As the initial shock of the Sept. 11 terrorist attacks slowly wears away, the rippling effects on the already sluggish U.S. economy, including the beleaguered IT sector, continue to spread.
Articles from CNET's News.com have offered a bird's-eye view of the attacks' economic impact from varying tech-related angles, while TechRepublic's coverage has been a little closer to "ground zero." We've gathered links and descriptions of pertinent articles on the effects of the attacks—most offering a business perspective, some with a more personal view—to help you gauge how these events might affect you and your organization.
When Wall Street reopened after the attacks, investors couldn't wait to shed their online travel stock. The industry's leading companies' market values were slashed by about a third. With online sales representing only 10 percent of total tickets sold, can entities like Expedia survive? Find out what the experts think in this CNET article: "Net travel firms feeling airline-industry woes."
In addition to his discussion of the effects on the travel and tourism industries, Jeremy Siegel, professor at The Wharton School of the University of Pennsylvania, also provides an analysis of the damage done to the insurance industry and consumer spending in "Did terrorists blow up the recovery?," which is also on CNET.
TechRepublic columnist Tim Landgrave, who travels frequently, said he is relying on teleconferencing, videoconferencing, and e-mail more frequently since the attacks. He offered his take on the industry's plight in "Will the Internet's ability to bring people together save the New Economy?"
Test of the technology
In another CNET article “Commentary: The Internet's greatest test,” META Group examined the Internet’s performance during the Sept. 11 attacks, its ability to handle heavy traffic during times of crisis, and businesses’ readiness to deal with massive disruptions.
META Group concluded that businesses could take steps to protect themselves from future disruptions by suggesting that IT organizations “develop a portfolio of communication options, including traditional voice, cell phone, VPN, and Internet-based services. By exploiting each properly, the IT group can provide optimal communications to the business during normal times and maximize the chance that some of those channels will survive to play a vital role during emergencies.”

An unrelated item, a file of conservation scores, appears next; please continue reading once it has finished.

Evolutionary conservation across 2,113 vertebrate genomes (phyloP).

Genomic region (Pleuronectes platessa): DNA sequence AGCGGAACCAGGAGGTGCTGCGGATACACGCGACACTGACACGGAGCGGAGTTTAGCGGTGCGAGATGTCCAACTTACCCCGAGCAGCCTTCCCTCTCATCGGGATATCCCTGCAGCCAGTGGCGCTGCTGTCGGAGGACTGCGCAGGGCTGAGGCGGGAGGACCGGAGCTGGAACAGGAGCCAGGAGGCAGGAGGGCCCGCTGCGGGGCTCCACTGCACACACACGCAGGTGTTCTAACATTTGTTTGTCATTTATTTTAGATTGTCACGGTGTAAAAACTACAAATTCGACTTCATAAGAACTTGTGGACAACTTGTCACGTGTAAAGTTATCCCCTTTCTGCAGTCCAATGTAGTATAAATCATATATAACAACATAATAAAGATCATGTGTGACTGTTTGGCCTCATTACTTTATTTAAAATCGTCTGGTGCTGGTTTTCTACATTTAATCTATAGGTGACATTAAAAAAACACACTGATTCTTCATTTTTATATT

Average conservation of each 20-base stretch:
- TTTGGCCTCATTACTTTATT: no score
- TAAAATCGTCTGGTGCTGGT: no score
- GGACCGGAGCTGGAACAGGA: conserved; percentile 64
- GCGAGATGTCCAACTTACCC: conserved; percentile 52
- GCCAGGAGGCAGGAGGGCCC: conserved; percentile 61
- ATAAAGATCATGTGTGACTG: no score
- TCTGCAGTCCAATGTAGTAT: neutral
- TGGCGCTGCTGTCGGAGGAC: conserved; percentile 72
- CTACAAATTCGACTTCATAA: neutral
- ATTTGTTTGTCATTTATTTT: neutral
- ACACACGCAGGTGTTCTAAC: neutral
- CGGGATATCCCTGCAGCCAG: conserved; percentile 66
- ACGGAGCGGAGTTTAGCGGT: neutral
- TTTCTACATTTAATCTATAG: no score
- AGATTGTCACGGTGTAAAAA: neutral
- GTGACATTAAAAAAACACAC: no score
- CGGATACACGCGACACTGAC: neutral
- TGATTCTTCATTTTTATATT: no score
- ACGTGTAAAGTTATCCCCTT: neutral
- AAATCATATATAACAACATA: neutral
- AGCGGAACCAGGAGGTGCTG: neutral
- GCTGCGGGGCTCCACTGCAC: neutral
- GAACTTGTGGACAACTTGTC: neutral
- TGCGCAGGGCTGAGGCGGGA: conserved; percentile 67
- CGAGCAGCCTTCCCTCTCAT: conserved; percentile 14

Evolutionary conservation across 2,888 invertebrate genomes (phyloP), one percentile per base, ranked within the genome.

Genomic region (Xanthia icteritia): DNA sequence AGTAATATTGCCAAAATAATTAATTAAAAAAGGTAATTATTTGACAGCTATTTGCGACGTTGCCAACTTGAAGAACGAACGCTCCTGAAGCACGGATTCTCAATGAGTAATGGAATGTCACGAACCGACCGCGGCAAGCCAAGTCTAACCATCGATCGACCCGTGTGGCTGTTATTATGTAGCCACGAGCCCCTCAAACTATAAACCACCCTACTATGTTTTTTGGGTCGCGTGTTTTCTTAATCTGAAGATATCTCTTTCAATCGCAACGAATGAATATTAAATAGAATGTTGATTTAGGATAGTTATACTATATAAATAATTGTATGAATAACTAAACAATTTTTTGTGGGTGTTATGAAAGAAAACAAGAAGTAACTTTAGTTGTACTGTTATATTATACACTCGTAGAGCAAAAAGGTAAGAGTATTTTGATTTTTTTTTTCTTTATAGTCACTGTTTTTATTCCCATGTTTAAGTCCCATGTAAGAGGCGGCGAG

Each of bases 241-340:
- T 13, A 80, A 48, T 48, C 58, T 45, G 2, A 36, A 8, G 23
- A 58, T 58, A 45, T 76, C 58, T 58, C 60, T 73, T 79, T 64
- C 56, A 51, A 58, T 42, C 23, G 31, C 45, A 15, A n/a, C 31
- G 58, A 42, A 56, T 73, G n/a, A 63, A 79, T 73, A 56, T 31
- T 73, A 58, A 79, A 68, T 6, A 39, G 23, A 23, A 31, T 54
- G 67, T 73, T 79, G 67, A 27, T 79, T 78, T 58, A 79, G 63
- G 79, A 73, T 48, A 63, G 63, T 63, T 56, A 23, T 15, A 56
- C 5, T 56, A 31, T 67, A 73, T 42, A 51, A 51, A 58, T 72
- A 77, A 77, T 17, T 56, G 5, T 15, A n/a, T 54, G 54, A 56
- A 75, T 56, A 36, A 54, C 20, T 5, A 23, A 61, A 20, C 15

The attacks may also alter organizations’ approach to privacy on the Internet. According to another CNET article “Companies rethink Net privacy after attacks,” several companies, in an effort to cooperate with the investigation into the attacks, have essentially handed over entire databases to law enforcement agencies without requiring a court order or subpoena.
Wireless thwarts worry
TechRepublic columnist Mike Talon and TechRepublic member Jim Reilly each offered accounts of how wireless devices allowed them to communicate in the aftermath of the attacks. Read their stories in "IT pro's BlackBerry saved anguish during NYC attack" and "A member's e-mails offer a glimpse of World Trade Center tragedy."
Stories like these provide some explanation for the boost in market value that wireless technology companies enjoyed when the stock market reopened after the terrorist attacks. Consumers seemed to have a new attitude toward wireless devices as a means of self-defense. Analysts are skeptical, however, about the ability of the wireless market to sustain the increase. Find out the reasons for the rise and fall of wireless stock in CNET's "Investor euphoria for wireless may wane."
Are you reevaluating your business plan due to the terrorist attacks?
As the effects of the events of Sept. 11 permeate the IT industry, many companies are reconsidering their growth potential for the coming year. How are you adjusting your budget or business plan to sustain you through the coming months? Send us an e-mail with your comments or start a discussion below.